Storing Antiques

Antiques, by definition, are old and therefore often delicate, requiring that they be treated with care. Before storing antiques, it’s important to prepare them properly, whether they’re made of wood, glass, ceramic, metal or stone.

Cleaning

Make sure your antiques are squeaky clean before putting them in storage. Dust and dirt may cause them to deteriorate prematurely.

Protection from sunlight

When it comes to antiques, sunlight is likely to be the number one cause of damage, especially for items made of organic materials such as wood, textiles and paper. Light can fade prints and fabrics, and harsh, hot sunlight can cause ceramics to crack or “craze”, as well as speeding up chemical reactions that would otherwise occur over a much longer period of time.

Temperature control

Storing Antiques

Ideally antiques should be stored at a stable temperature. Rapid or extreme changes in temperature can damage most materials. If a self-storage facility you plan on using doesn’t offer temperature-controlled units, it’s a good idea to purchase a smaller temperature-controlled storage bin.

Pest prevention

Moths can quickly destroy antique clothing and quilts, and rats, mice and termites will gladly chew away at wood, especially if it’s old and soft. Even if the pests themselves don’t get to your antiques, the oil from the droppings of various pests, such as cockroaches, can damage them. It’s important to ensure that your antiques are properly sealed before storing them. Also consider using rat traps, roach motels, moth balls and other pest control products to keep them away.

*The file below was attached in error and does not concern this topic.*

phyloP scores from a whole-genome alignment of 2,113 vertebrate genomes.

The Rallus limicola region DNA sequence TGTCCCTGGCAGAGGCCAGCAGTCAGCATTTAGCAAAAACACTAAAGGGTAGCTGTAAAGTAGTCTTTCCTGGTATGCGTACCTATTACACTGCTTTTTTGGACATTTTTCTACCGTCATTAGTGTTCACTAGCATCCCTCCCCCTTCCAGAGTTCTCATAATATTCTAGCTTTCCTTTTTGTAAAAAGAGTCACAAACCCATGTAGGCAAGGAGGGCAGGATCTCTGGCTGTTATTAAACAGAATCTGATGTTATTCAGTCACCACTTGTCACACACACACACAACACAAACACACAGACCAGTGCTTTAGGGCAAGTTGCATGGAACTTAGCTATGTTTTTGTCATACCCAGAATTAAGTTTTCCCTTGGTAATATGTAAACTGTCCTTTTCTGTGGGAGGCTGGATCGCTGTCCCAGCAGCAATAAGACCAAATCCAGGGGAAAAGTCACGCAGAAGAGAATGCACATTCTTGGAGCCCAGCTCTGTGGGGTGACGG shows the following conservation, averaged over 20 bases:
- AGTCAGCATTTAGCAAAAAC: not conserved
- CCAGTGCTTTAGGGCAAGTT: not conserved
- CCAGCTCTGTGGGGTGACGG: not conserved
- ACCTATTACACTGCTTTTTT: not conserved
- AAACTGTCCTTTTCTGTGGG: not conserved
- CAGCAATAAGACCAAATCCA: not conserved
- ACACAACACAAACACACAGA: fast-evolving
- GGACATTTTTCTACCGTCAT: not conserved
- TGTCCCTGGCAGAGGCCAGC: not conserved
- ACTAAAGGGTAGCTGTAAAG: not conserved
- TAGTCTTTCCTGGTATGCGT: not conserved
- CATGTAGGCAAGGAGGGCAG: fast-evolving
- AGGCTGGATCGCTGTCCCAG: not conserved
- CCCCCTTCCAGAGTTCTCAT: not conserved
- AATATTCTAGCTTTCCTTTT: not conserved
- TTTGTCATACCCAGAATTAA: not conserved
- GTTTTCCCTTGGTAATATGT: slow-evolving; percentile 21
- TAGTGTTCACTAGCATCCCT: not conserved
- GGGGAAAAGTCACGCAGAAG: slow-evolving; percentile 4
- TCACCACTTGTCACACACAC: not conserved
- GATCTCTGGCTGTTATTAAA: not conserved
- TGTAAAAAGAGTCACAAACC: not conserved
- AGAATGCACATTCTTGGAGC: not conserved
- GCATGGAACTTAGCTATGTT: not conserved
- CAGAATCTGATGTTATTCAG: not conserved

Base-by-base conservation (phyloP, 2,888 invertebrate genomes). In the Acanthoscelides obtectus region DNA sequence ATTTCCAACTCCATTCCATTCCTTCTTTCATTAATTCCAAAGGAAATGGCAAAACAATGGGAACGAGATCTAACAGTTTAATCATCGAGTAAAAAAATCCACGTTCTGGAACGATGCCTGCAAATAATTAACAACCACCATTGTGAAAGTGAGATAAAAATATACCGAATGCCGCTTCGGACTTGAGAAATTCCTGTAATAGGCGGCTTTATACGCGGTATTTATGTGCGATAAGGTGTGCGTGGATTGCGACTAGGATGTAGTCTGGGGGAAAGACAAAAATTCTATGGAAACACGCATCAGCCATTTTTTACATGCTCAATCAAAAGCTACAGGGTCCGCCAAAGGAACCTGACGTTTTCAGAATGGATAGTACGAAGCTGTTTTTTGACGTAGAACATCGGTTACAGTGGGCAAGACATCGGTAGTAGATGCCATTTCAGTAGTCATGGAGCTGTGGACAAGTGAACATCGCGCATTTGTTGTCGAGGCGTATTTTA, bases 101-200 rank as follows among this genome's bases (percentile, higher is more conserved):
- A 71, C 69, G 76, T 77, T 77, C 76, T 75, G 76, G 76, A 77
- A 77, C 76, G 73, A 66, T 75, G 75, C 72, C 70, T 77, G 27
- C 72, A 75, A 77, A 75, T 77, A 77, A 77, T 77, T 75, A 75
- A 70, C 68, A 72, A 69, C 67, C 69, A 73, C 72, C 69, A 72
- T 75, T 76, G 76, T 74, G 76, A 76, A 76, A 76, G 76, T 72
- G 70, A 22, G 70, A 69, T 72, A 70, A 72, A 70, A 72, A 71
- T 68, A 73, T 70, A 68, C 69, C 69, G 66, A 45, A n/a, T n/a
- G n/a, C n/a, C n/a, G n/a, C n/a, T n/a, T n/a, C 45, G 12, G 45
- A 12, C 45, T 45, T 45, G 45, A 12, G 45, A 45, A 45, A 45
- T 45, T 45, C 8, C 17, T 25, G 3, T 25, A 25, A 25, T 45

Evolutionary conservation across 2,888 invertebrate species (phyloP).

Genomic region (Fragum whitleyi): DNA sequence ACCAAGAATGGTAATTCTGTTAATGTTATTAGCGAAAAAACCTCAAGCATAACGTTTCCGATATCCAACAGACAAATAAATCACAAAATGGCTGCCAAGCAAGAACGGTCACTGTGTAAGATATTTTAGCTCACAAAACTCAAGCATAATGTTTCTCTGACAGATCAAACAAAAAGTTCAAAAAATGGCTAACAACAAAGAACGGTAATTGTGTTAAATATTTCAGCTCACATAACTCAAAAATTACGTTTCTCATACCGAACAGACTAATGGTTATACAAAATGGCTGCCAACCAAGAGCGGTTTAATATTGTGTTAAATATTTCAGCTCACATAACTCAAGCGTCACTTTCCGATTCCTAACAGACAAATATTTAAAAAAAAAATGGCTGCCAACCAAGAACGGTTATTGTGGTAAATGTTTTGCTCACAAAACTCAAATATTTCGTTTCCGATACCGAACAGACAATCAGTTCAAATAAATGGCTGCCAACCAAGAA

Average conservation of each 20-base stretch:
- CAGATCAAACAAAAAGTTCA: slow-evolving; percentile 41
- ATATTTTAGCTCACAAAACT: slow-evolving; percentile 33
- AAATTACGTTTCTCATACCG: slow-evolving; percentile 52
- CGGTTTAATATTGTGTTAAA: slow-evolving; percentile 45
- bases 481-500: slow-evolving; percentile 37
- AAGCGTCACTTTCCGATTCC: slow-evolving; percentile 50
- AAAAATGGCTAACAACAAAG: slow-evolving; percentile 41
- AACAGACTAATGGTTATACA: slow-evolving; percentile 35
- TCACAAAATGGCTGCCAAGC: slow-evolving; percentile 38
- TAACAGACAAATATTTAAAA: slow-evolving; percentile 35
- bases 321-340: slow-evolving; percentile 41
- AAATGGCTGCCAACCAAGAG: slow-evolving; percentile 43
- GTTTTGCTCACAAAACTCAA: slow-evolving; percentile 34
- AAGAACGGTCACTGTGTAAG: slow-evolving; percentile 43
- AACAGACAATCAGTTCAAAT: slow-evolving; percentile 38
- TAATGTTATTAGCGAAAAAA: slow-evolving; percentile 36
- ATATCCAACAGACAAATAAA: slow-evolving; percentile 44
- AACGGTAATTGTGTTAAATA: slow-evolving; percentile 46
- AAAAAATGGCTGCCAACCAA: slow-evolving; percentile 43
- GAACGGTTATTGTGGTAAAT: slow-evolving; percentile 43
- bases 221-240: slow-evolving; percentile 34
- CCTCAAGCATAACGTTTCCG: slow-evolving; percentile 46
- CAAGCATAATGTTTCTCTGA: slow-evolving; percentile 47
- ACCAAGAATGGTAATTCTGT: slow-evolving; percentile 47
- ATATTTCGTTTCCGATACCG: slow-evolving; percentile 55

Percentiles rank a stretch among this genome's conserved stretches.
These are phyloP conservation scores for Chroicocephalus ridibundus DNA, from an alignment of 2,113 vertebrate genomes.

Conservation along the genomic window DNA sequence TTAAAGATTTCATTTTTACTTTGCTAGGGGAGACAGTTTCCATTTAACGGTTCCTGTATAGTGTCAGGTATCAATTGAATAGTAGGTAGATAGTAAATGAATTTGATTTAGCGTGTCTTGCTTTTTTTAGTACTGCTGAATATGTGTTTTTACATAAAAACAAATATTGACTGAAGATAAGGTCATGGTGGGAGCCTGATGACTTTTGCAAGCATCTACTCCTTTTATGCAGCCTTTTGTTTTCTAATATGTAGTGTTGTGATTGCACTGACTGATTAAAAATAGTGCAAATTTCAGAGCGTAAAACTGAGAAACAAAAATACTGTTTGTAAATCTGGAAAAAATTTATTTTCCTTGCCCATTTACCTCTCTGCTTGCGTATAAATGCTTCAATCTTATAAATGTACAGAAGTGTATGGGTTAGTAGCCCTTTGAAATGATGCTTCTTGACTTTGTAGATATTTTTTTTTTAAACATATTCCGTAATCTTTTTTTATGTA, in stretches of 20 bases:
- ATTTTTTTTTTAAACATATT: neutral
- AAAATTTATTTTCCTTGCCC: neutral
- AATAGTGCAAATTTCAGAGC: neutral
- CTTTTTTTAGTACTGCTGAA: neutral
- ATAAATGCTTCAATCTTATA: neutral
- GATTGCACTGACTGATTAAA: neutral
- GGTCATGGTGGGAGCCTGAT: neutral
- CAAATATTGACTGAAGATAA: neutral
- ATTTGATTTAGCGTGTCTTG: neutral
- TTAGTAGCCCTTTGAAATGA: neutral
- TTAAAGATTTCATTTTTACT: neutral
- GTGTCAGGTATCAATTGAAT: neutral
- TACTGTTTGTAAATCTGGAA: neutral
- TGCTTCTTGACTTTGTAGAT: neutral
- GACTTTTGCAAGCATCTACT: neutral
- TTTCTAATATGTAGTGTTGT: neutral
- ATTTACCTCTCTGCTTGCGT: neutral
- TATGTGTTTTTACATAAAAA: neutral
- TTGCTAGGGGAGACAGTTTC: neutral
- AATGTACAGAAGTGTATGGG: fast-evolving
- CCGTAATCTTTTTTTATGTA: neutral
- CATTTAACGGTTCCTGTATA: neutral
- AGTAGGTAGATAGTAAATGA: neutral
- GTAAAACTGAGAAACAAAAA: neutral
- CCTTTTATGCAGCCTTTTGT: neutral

Caring for fabrics

Vintage clothing, quilts and the like should be wrapped in non-acidic paper and then stored in a box or crate before you store them.

Furniture

The same rules apply for antique furniture storage as for regular furniture, although extra precautions should be taken. Be sure to store the furniture on plastic sheeting or raised on wooden palettes to prevent moisture creeping up from the concrete, and cover the furniture with protective plastic. Bubble wrap is a good choice because of the added protection it provides against bumps and scrapes. Although many people use cloth to cover antique furniture items, this can get damaged or moth-eaten. Plastic is a safer choice.

Fragile pieces

Fragile antiques such as those made of glass or ceramic are better kept in a rigid plastic box than in a cardboard one. Cardboard can be easily crushed or dented.

Silverware

Be sure to store all your antique silverware in an airtight container to reduce the speed at which it tarnishes. It also helps to wrap each item individually. This keeps the items from coming into contact with each other and being scratched.